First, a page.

I cured my own corned beef recently, and cooked it sous vide (a la J. Kenji Lopez Alt). The result was superior to the pre-cured joints I've boiled to oblivion in the past to be sure, but it was unpalatable salty.
I'm trying to figure out what I did wrong and how to correct it, and I'm going in a couple of main directions.
I think 2. is the most likely. Remember the beef has been brining for ages, a rinse will just remove the salt from the outside, and even then it won't do much.
Personally I wouldn't bother with the sous vide. 'Proper' corned beef should be gently simmered in a covered pot for about 2.5 hours. It doesn't need 'boiling' per se, and certainly not to oblivion!
After a few experiments, I found the lessening the concentration of the cure left the meat undercured and still salty, whereas a soak eased out the excess salt of the already-cured beef.
My impression has been that pastrami and corned beef have a cure in common, but corned beef is simmered whereas pastrami is spice-crusted and smoked. This seems reasonable, but recently I've been hearing of both foodstuffs cooked entirely sous vide. Without the cooking method distinction, the only remaining difference is that pastrami now has the crust and liquid smoke. Is liquid smoke sufficient to move into the realm of pastrami? Or is this just pastrami-flavored corned beef?
I have a large gathering on St Patrick's day and serve corned beef. In years past I did all the cooking on that day and missed my own party due to all the work. Last year I cooked the beef the night before, let it cool overnight, and sliced it cold. I added water from the pot and reheated it in the oven in aluminum trays, and kept it warm in sterno racks. The taste was great but the color changed from pink to gray. Any suggestions on how to serve a large group a hot meal and still keep the color of the beef pink would be appreciated. FYI, my typical method is to cook the beef first the night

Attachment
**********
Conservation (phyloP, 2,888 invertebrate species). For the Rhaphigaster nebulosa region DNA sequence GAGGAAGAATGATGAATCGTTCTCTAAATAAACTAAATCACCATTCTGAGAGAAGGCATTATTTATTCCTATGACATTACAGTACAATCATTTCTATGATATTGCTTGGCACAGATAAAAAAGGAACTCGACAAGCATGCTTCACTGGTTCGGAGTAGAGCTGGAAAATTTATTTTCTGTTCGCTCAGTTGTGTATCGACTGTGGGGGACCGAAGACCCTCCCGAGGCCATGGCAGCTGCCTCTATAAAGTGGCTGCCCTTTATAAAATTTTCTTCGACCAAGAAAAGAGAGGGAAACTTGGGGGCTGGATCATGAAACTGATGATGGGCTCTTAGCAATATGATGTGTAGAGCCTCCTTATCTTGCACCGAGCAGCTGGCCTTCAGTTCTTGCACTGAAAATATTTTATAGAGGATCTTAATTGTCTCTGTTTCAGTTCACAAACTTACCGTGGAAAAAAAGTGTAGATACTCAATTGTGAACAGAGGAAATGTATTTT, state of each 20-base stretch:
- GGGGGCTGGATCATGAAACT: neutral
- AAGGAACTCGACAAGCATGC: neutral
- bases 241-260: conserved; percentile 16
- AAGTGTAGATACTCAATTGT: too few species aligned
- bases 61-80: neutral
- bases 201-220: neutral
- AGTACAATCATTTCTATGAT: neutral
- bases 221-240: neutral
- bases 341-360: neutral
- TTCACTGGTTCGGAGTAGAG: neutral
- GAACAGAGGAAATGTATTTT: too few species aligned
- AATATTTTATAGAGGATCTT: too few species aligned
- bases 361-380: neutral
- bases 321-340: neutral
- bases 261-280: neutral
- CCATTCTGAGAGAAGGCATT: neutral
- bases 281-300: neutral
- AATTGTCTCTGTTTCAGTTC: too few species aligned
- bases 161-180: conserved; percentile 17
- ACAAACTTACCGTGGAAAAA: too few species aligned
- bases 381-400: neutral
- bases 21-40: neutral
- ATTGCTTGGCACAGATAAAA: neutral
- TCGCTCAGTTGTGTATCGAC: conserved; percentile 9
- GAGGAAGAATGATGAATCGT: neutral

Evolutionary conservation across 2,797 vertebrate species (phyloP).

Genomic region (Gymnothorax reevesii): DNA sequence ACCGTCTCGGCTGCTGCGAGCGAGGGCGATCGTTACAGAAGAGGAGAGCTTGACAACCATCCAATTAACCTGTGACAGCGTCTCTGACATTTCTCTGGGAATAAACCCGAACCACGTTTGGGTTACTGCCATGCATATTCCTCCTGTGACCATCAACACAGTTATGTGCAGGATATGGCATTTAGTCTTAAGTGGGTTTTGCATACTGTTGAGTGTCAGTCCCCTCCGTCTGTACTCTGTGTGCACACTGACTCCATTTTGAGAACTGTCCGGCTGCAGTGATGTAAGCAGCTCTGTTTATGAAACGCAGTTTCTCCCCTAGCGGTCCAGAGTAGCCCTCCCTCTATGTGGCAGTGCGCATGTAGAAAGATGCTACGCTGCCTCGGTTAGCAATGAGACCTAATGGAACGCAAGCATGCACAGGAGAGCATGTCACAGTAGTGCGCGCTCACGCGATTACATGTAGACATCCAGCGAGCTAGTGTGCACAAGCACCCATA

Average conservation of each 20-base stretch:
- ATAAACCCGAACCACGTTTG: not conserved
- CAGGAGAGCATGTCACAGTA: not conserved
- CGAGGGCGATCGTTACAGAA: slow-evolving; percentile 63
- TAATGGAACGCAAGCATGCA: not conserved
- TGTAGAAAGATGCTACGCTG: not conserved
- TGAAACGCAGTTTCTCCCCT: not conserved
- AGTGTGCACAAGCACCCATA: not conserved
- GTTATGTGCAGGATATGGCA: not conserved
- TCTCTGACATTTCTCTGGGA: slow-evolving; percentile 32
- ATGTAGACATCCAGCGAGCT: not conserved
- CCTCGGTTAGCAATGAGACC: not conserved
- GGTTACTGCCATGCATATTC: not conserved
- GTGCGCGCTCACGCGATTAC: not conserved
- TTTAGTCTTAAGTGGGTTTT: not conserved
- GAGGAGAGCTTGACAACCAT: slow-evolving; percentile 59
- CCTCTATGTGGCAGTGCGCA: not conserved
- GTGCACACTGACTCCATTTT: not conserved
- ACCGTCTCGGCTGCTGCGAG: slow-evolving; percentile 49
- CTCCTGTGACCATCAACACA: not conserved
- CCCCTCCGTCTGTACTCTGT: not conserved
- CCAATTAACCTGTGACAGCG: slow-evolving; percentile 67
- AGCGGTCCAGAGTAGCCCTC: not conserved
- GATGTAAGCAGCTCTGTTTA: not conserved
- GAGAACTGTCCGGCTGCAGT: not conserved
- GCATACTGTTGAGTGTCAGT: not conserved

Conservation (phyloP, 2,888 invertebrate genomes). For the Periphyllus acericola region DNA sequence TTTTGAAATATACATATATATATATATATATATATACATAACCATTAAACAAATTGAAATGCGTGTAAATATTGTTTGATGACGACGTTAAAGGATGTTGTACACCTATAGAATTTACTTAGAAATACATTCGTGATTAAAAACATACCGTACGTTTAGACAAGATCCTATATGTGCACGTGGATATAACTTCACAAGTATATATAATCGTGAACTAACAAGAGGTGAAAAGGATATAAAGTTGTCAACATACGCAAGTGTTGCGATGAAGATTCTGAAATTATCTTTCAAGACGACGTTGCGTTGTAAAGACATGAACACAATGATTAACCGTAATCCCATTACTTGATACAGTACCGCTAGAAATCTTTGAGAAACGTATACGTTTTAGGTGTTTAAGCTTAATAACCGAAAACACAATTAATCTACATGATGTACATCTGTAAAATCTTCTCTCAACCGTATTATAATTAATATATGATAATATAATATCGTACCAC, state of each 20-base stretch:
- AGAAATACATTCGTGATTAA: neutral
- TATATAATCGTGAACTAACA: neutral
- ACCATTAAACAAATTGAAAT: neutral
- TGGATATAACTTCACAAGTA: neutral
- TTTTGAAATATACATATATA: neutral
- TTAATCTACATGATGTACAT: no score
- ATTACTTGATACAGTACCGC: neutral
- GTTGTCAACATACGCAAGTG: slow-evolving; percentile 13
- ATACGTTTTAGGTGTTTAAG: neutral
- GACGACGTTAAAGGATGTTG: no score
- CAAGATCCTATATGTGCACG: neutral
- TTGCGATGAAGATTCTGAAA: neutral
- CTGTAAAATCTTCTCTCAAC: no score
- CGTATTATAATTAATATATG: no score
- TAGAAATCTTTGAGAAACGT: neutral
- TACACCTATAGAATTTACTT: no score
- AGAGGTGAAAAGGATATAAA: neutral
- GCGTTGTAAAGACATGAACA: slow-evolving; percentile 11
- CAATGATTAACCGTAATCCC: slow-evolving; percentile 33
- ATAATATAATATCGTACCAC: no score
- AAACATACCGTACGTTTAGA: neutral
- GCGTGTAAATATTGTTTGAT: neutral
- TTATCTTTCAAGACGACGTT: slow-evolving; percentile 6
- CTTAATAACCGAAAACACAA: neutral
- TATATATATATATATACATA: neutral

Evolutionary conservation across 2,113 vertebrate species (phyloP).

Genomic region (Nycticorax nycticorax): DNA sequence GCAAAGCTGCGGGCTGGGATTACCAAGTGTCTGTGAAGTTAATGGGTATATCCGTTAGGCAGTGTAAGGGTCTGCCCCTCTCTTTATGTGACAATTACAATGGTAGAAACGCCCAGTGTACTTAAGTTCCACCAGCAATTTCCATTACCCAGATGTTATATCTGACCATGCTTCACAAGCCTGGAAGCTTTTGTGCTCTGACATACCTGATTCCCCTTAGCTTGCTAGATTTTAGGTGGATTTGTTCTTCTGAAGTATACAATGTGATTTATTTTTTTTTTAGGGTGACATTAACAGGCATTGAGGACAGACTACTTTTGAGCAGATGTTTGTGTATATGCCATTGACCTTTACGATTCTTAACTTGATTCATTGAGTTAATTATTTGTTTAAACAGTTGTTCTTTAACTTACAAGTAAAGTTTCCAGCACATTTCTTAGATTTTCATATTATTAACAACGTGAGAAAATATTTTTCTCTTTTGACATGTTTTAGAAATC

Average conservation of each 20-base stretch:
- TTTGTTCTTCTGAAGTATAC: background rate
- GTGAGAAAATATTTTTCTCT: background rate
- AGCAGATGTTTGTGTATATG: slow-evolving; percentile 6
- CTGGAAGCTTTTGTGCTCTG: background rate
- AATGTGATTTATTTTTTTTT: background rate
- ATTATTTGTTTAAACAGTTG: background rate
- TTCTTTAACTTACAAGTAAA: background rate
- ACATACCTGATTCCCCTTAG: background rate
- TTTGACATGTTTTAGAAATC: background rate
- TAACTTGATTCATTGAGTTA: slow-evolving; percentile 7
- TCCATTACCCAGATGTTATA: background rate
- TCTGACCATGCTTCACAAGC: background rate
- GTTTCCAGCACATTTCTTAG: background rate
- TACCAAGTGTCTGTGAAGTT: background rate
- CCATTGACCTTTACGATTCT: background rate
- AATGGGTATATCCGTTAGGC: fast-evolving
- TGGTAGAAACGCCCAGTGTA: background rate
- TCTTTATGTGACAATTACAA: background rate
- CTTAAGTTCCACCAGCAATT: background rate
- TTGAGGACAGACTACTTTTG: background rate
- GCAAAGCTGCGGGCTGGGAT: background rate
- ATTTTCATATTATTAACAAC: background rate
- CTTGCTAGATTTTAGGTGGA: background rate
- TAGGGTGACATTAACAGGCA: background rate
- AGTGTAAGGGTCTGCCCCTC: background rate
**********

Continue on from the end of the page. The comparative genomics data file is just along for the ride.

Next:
I have my corned beef cooking in my crock pot for about 6 hours on low. Should the meat be falling apart by now? It is still one big hunk of meat. I thought it would be ready in about 1.5 hours. Should I bump it up to high? Thanks!
I want to make corned beef, completely from scratch. How do I: Select the cut of beef to corn? Corn that cut? I'm well aware of how to prepare corned beef after that process, but I'd like to start from scratch. Is this possible to do at home with basic equipment? If so, how?
nitrate in the brine gives cooked corned beef its classic reddish color (without it corned beef comes out gray), and it kills botulism spores. I like my corned beef pink (the gray color is somewhat unappetizing), but more than that I'm concerned about the flavor of the corned beef. The last time I made corned beef I tried to use Morton Tender Quick. The cooked brisket turned out beautifully pink...I realize there is another question about corned beef from scratch, but the answers don't really cover my question. Many recipes for making your own corned beef still refer to the use of saltpeter
I cooked 3.5 pounds of corned beef in the crock pot last week with the intentions of making reubens. Taste wise the dish was great, but the corned beef fell apart and I did not get those pretty deli slices I was hoping for. I cooked the beef according to my butcher's recommendation, and verified the cooking time later with an online resource and they were pretty close. Did I miss something in the process or is there a better preparation method other than a crock pot for cooking corned beef?
), Scallions (US), and green onions may not always be the same thing, but can typically be substituted for each other. (more details). Herbs, Spices & Seasonings: Kosher(ing) salt (US) is flaked...' on cooking shows) unless otherwise qualified (eg, 'plain, strong flour') in which case it just means 'not self-rising'. Note that AP flour in the US South (eg, White Lily brand) tends to be softer than... cooking using wood or charcoal to impart smoke to the food. This sense is also sometimes used in AU. barbeque (US) (sometimes abbreviated BBQ) may refer to the either food cooked through barbequeing
I cooked my first ever corned beef brisket. I think it was a point cut by the shape of it. I won the darn thing and the package did not specify. Anyway, I brought to a boil then reduced to a simmer for three hours. The taste is good but the texture is mushy. It seems a little fatty. Did I overcook it?
I want to prepare a nice corned beef meal, but I don't know the best way to do it. Last year I did it in a crock pot. It was delicious, but the brisket feel apart so much that the presentation was very lacking. I was unable to slice against the grain (probably had something to do with the subpar knife I was using, but still). I want good looking even slices of beef, so how should I cook the roast?